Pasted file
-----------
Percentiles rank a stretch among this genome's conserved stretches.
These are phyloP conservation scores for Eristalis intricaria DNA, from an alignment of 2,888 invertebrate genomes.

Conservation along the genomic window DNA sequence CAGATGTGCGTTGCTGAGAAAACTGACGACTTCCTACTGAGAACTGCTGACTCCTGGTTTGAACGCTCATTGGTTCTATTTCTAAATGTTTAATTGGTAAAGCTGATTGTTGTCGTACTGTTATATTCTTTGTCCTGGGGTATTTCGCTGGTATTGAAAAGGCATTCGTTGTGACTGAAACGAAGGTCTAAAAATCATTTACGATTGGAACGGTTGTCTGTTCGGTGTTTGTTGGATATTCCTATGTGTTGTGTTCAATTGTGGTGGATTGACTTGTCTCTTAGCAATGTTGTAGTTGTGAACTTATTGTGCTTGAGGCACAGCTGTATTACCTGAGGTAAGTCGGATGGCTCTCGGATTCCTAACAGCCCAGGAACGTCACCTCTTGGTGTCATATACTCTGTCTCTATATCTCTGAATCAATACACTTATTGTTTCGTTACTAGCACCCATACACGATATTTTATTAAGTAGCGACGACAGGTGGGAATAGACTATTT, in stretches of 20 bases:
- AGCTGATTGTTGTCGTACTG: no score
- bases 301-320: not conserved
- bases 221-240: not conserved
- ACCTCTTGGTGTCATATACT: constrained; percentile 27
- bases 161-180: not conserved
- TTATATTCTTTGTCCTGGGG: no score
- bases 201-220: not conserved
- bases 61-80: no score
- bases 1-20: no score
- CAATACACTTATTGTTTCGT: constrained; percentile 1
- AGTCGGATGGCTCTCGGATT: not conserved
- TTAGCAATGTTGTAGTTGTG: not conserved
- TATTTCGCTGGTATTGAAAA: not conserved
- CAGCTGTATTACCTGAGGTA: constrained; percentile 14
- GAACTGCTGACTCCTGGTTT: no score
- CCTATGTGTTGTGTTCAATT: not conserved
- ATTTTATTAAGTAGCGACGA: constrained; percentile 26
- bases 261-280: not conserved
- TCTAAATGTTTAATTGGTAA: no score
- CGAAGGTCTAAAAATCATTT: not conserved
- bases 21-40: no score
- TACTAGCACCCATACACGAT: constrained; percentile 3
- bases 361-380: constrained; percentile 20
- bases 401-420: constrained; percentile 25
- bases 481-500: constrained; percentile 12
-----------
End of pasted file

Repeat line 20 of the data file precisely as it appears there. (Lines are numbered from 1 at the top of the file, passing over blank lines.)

- ATTTTATTAAGTAGCGACGA: constrained; percentile 26